Hi Heikki,
             I am always slightly late in understanding things. Let me try
to understand the use of DSM. It is a bitmap index on whether all the tuples
in a particular block is visible to all the backends, whether a particular
block contains tuples which are invisible to everyone. But i think this will
get subjected to the same limitations of Bitmap index. Even Oracle suggests
the use of Bitmap index for only data warehousing tables, where the Bitmap
indexes will be dropped and recreated after every bulk load. This is not a
viable alternative for OLTP  transactions. But i think i am late in the game
as i haven't participated in those discussions
           One Bitmap index block usually maps to lot of blocks in the heap.
So locking of one page to update the DSM for update/delete/insert would hit
the concurrency. But again all these are my observation w.r.t oracle bitmap
indexes. May be i am missing something in DSM.
         I couldn't get that piece of discussion in the archive, which
discusses the design of Retail Vacuum. So please advise me again here.
          Let's take up Retail Vacuuming again. The User defined function
which would return different values at different time can be classified as
non-deterministic  functions. We can say that this index cannot be created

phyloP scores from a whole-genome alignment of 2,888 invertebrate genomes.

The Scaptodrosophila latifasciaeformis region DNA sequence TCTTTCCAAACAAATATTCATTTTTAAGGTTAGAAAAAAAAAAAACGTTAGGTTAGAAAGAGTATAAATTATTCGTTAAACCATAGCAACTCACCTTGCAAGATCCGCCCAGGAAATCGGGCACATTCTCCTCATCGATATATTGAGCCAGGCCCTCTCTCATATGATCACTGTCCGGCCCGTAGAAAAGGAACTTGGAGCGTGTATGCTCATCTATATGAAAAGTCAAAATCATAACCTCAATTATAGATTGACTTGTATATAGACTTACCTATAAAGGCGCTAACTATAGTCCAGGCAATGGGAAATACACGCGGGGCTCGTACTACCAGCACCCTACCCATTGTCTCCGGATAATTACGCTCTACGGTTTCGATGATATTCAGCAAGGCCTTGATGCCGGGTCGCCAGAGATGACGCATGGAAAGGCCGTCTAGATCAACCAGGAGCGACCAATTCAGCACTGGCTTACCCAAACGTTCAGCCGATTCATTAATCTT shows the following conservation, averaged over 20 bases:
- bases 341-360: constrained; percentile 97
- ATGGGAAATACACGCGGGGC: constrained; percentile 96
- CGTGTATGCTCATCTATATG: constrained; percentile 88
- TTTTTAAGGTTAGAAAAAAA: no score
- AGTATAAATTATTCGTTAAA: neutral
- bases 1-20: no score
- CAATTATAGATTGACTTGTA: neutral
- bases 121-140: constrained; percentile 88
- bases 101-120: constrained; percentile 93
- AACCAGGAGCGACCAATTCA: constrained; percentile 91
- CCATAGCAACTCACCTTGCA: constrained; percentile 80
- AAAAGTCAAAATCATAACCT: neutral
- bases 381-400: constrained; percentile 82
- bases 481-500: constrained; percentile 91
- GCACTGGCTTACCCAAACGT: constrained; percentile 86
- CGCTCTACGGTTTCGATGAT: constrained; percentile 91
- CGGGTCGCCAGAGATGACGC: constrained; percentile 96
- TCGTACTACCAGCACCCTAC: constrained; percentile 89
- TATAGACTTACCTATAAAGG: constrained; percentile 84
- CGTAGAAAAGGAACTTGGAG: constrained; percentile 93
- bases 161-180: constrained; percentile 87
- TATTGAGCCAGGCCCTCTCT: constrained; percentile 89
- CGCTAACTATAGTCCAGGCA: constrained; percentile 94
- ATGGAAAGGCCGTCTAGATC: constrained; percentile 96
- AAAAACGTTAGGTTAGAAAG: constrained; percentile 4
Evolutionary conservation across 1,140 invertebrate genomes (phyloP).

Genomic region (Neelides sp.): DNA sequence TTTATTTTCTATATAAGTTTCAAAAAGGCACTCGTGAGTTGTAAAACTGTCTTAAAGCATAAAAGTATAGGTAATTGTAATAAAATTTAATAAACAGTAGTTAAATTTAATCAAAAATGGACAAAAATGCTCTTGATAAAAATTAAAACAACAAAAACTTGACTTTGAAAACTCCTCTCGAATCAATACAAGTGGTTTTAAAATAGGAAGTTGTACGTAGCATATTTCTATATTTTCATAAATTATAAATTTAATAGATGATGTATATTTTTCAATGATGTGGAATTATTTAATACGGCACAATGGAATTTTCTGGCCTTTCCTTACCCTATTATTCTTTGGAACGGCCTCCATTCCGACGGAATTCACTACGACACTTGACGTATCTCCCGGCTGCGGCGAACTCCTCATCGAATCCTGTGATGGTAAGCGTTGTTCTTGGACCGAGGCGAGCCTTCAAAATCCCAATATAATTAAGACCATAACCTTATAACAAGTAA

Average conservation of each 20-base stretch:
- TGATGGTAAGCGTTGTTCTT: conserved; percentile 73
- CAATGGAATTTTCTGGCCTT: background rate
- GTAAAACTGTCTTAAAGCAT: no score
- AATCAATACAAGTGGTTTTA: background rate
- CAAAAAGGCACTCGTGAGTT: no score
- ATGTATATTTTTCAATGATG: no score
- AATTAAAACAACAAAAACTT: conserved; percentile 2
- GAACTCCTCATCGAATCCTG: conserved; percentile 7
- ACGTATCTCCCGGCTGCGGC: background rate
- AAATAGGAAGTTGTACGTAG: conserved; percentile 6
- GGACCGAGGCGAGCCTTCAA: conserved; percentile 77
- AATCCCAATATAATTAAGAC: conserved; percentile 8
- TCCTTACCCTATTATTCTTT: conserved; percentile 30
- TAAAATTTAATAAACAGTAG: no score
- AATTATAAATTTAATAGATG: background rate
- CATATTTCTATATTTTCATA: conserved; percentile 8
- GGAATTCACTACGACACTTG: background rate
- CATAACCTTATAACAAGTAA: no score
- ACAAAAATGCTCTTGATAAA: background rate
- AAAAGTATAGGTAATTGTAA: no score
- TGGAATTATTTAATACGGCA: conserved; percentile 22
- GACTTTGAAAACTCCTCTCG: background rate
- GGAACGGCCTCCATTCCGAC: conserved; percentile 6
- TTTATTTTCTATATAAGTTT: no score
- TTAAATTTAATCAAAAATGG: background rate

on a non-deterministic function. This is the way it is implemented in
Oracle. What they have done is they have classified certain built-in
operators and functions as deterministic. Similarly they have classified a
few as non-deterministic operators and functions. Can we  follow a similar


On 10/8/07, Heikki Linnakangas <[EMAIL PROTECTED]> wrote:
> Gokulakannan Somasundaram wrote:
> > On 10/8/07, Heikki Linnakangas <[EMAIL PROTECTED]> wrote:
> >> IMO, the most promising approach to achieving index-only-scans at the
> >> moment is the Dead Space Map, as discussed in the 8.3 dev cycle.
> >
> > Index only scans means that  in order to get certain results, we may not
> > goto the table at all. For example, if you have an index on columns a
> and b,
> > and if there is a query like "select b from table where a between a1 and
> > a2", then the explain plan need not goto the table. I can't understand
> how
> > dead space map will provide such a functionality.
> Please read the discussions in the archives. The dead space map holds
> visibility information in a condensed form. For index-only-scans, we
> need to know if all tuples on page are are visible to us. If the dead
> space map is designed with index-only-scans in mind, we can store a bit
> there indicating "all tuples on this page are visible to everyone".
> Pages that have that bit set don't need to be visited to check visibility.
> What information exactly is going to be stored in the dead space map is
> still debated. For vacuuming, we need to know which pages contain dead
> tuples that are worth vacuuming, which isn't the same thing as "all
> tuples are visible to everyone", but it's quite close.
> Heap pages that do have dead or recently modified rows do need to be
> visited, so the executor needs to always be prepared to check visibility
> from the heap. However, on a table that's not very frequently updated,
> most bits will be set and the effect will be the same as genuine
> index-only-scans. On a table that is frequently updated, you would
> suffer a big hit in update performance with the "duplicate visibility
> information in all indexes" scheme as well, as the updates would need to
> update the indexes as well, so the performance characteristics are
> roughly the same.